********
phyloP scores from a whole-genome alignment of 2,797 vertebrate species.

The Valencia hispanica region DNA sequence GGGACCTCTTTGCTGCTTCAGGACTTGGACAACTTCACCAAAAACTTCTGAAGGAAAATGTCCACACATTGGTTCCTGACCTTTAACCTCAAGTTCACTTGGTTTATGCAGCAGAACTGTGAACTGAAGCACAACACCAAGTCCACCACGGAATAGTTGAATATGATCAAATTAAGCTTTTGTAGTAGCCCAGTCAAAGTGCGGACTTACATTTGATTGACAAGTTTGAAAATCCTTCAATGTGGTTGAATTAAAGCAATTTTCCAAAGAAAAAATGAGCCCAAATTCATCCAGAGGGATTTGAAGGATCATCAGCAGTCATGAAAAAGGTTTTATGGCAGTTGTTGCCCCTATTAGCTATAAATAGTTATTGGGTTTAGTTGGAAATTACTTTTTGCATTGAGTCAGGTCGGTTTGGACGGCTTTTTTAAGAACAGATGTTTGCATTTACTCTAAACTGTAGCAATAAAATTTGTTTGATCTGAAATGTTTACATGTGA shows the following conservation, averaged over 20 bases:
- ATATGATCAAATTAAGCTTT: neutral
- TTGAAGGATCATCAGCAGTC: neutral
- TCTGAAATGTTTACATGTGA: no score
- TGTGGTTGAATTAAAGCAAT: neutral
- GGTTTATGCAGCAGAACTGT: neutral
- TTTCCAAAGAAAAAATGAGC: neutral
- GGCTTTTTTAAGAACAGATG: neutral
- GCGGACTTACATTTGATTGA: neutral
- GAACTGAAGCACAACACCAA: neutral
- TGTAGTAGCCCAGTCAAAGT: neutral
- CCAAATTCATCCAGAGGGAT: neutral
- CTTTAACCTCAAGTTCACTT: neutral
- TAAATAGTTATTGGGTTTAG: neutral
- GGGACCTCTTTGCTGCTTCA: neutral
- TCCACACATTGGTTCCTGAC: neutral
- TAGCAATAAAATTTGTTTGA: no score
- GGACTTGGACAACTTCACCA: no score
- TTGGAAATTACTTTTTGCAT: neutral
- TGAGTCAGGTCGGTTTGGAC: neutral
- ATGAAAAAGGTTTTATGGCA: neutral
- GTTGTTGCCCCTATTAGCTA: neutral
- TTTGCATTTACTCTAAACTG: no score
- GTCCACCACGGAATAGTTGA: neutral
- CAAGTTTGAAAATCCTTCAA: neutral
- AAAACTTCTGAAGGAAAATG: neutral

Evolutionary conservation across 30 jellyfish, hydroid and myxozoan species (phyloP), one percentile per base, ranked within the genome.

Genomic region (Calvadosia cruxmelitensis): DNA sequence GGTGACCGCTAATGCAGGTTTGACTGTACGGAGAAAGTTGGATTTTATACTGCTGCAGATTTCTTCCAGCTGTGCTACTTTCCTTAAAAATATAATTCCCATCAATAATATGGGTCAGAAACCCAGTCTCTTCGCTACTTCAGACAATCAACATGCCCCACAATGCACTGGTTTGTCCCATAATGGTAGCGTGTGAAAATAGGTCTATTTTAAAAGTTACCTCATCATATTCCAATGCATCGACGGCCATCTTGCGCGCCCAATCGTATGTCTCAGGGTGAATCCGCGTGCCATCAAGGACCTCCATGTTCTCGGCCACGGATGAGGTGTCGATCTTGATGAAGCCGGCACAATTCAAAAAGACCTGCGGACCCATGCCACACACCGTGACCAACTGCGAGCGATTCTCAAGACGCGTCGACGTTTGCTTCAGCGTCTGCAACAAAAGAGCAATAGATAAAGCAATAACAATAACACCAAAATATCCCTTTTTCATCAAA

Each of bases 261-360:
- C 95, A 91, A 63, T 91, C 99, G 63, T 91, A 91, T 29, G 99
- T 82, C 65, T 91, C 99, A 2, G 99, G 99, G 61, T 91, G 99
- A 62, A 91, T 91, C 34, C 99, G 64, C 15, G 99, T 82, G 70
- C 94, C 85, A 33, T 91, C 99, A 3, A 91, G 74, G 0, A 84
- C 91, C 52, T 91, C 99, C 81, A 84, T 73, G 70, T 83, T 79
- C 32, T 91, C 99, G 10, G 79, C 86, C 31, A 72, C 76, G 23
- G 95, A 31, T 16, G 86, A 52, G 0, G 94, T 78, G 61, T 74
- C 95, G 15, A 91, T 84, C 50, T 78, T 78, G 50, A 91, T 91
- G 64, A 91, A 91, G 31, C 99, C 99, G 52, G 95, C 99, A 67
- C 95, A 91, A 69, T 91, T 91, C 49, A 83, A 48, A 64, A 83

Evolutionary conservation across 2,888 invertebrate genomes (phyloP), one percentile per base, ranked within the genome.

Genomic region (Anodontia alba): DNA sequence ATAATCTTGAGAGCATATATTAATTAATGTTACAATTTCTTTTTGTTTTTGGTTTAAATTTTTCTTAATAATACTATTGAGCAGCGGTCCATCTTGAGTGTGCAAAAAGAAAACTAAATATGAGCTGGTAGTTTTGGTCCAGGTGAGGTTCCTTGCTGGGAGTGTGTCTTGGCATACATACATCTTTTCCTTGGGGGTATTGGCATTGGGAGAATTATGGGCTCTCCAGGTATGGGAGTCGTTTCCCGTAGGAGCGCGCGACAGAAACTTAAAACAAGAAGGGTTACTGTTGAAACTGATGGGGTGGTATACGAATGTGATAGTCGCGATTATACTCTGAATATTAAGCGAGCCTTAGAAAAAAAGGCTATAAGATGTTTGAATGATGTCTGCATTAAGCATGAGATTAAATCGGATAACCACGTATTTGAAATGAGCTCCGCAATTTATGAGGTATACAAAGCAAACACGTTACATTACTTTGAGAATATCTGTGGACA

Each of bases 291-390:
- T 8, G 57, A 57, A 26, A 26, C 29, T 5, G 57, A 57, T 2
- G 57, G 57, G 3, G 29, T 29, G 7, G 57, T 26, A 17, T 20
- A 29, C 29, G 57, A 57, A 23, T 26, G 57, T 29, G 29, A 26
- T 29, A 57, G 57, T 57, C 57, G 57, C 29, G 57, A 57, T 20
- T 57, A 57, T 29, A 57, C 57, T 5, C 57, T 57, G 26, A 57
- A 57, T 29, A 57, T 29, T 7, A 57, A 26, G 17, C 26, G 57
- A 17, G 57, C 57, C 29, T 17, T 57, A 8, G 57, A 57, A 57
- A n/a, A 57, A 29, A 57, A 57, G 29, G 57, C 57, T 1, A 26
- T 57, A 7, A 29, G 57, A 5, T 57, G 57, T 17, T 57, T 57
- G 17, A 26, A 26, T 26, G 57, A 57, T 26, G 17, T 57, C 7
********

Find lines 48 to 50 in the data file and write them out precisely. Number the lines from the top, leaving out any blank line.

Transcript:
- T 57, A 57, T 29, A 57, C 57, T 5, C 57, T 57, G 26, A 57
- A 57, T 29, A 57, T 29, T 7, A 57, A 26, G 17, C 26, G 57
- A 17, G 57, C 57, C 29, T 17, T 57, A 8, G 57, A 57, A 57